In 1978, Whatever Happened to Benny Santini? was Rea's debut studio album. It was released in June and was produced by Elton John's record producer Gus Dudgeon.[29] The title of the album was a reference to "Benjamin Santini", the stage name that Rea sarcastically invented but the record label insisted that he should adopt.[1][23] The album peaked at No. 49 on the Billboard Hot 200, and charted for 12 weeks.[30] The first single taken from the album, "Fool (If You Think It's Over)", was Rea's biggest hit in the US, peaking at No. 12 on the Billboard Hot 100 and reaching No. 1 on the Adult Contemporary Singles chart.[31][32] Like most of Rea's early singles, "Fool (If You Think It's Over)" failed to appear on the UK Singles Chart on its first release and only reached No. 30 when was re-released in late 1978 to capitalise on its US achievement.[5] The overall success was record label's major breakthrough and their first Top 10 success in the U.S., making Rea their biggest artist. Levy remembers him as "more of a thoughtful, introspective poet than a natural pop performer" which stopped him from becoming not only a major star, but a megastar.[28] However, as the record label had the idea of him being a mix of piano-playing singer-songwriters Elton John and Billy Joel,[23] it gave the record buyers a different impression of him than what he felt was correct for three or four years.[18] Rea noted that the hit song "is still the only song I've ever not played guitar on, but it just so happened to be my first single, and it just so happened to be a massive hit",[18] and that he "always had a difficult relationship with fame, even before my first illness. None of my heroes were rock stars. I arrived in Hollywood for the Grammy Awards once and thought I was going to bump into people who mattered, like Ry Cooder or Randy Newman. But I was surrounded by pop stars".[33][34]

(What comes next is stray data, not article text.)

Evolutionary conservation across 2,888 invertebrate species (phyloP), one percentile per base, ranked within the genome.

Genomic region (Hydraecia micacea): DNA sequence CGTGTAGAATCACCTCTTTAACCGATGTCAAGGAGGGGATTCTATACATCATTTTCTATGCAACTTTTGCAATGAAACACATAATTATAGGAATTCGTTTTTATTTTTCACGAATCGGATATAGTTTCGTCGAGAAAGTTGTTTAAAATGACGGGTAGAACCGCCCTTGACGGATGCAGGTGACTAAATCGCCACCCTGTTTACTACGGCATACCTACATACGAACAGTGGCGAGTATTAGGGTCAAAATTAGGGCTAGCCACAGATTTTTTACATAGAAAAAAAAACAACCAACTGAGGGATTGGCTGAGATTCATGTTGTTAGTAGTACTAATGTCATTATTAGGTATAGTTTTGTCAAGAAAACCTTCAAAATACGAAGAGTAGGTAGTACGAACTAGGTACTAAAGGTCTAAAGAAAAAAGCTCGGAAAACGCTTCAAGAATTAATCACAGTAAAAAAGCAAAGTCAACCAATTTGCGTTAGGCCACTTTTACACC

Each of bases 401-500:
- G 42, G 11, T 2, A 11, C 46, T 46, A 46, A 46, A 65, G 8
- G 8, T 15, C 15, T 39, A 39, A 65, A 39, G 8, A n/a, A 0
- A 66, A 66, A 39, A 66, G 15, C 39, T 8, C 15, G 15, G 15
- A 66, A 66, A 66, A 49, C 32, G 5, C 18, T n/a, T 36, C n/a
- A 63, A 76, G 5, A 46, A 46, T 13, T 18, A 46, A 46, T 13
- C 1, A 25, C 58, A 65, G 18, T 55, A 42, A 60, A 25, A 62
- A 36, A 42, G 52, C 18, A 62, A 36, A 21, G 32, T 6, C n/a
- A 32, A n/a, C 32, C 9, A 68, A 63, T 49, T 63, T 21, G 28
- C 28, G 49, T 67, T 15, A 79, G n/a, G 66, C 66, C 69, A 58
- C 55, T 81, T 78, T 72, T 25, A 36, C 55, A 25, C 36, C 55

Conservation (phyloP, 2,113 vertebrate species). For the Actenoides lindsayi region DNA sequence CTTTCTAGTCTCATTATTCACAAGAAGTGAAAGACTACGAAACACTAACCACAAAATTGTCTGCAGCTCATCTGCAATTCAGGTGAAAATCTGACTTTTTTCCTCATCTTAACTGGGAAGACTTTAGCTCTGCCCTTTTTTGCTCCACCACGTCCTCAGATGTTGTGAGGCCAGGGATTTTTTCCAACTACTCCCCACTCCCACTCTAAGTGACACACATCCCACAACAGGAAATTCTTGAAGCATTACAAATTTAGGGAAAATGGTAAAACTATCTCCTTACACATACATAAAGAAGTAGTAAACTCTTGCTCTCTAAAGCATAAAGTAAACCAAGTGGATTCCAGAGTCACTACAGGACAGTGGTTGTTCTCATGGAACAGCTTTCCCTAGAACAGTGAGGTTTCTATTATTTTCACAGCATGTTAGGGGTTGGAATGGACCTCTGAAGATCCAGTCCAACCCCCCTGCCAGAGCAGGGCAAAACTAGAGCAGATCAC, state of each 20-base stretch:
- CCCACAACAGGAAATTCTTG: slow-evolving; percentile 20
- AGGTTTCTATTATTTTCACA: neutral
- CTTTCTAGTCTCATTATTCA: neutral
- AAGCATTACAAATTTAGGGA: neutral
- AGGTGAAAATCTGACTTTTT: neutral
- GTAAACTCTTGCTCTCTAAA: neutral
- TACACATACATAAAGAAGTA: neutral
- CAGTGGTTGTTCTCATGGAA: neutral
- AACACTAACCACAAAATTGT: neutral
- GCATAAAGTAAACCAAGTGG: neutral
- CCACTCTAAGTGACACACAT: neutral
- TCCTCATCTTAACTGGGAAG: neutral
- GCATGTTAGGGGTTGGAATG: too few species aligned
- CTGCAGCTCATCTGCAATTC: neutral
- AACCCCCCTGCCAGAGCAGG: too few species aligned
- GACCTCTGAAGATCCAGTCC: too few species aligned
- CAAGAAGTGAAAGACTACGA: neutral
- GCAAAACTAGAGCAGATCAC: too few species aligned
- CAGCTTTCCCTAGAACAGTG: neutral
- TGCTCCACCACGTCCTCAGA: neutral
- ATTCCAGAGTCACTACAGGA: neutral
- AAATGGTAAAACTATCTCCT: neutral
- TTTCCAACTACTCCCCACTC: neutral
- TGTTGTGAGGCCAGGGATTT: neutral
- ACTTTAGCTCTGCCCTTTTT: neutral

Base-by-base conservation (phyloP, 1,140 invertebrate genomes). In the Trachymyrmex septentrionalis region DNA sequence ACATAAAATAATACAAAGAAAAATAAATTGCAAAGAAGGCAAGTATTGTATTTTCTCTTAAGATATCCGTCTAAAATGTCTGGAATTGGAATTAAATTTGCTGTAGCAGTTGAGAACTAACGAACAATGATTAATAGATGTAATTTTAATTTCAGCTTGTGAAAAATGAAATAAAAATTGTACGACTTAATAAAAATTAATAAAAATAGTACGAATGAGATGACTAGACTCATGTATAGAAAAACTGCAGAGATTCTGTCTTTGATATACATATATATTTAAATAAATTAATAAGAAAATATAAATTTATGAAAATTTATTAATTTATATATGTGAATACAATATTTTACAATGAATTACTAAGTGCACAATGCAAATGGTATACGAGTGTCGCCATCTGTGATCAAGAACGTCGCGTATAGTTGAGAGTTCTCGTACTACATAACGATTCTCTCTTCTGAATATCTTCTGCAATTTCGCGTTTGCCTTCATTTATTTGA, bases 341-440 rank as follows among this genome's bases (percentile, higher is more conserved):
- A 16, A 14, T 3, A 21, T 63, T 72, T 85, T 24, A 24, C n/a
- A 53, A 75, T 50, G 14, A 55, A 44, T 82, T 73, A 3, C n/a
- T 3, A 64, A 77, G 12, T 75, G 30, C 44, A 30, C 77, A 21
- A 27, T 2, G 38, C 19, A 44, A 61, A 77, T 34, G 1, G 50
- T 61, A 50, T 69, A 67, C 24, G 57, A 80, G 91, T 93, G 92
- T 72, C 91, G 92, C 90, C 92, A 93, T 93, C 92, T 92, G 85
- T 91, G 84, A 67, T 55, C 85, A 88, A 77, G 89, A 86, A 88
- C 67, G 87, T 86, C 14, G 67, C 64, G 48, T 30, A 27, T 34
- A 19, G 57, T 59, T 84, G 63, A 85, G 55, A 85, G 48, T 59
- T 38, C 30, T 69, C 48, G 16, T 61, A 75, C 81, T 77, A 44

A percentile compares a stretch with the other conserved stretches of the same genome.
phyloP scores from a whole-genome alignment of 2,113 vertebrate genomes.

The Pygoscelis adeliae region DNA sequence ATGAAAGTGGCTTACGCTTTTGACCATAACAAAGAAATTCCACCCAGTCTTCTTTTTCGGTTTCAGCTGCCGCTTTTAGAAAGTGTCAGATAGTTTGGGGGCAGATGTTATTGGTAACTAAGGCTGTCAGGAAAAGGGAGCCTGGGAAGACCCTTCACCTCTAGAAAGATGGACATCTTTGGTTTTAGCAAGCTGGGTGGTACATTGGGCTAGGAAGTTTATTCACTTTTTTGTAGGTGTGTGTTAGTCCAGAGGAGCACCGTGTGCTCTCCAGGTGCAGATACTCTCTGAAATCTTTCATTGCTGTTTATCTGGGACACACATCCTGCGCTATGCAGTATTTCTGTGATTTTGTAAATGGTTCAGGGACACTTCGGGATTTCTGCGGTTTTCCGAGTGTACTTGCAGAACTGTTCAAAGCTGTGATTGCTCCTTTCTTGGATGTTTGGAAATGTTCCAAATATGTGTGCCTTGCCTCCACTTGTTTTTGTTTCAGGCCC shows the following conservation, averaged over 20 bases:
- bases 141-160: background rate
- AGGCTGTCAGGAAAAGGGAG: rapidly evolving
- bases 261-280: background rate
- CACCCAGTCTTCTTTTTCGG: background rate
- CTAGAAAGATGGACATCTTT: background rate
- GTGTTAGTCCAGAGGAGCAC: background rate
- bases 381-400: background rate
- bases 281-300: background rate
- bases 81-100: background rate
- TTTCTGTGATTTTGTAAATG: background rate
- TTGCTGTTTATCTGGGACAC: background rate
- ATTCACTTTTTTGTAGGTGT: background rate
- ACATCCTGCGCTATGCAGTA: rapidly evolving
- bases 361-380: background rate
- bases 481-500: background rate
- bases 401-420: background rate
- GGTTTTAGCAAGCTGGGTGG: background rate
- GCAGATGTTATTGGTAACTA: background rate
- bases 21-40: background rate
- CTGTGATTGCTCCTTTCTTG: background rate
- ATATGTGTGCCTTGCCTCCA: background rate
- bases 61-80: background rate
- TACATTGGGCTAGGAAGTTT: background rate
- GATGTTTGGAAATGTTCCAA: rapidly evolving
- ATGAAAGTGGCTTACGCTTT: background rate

Dudgeon went on to produce Rea's next studio album Deltics (1979), then Rea was able to record the third Tennis (1980) with members from Middlesbrough, which received positive reviews.[24] He soon became married, and as both albums failed commercially the record company refused even his artwork cover for the fourth album Chris Rea (1982), which was untitled.[24] The albums did not manage to enter Top 50 in the UK, and failed to provide further hit singles, as "Diamonds" reached No. 44 and "Loving You" No. 88 on the Billboard Hot 100.[35][36] Rea has since spoken about the difficult working relationship he had at the time with Dudgeon and other "man in suits" who he felt 'smoothed out' the blues-influenced elements of his music.[23][37][24] He recalls that "always thought that they [producers] knew best. I never thought for a minute that they might have another agenda", and "all of a sudden [since 1978] I was the goose that laid the golden egg, and it was hell for me",[21] however that "can't blame anyone but myself. I gave them what they wanted rather than what I wanted".[38]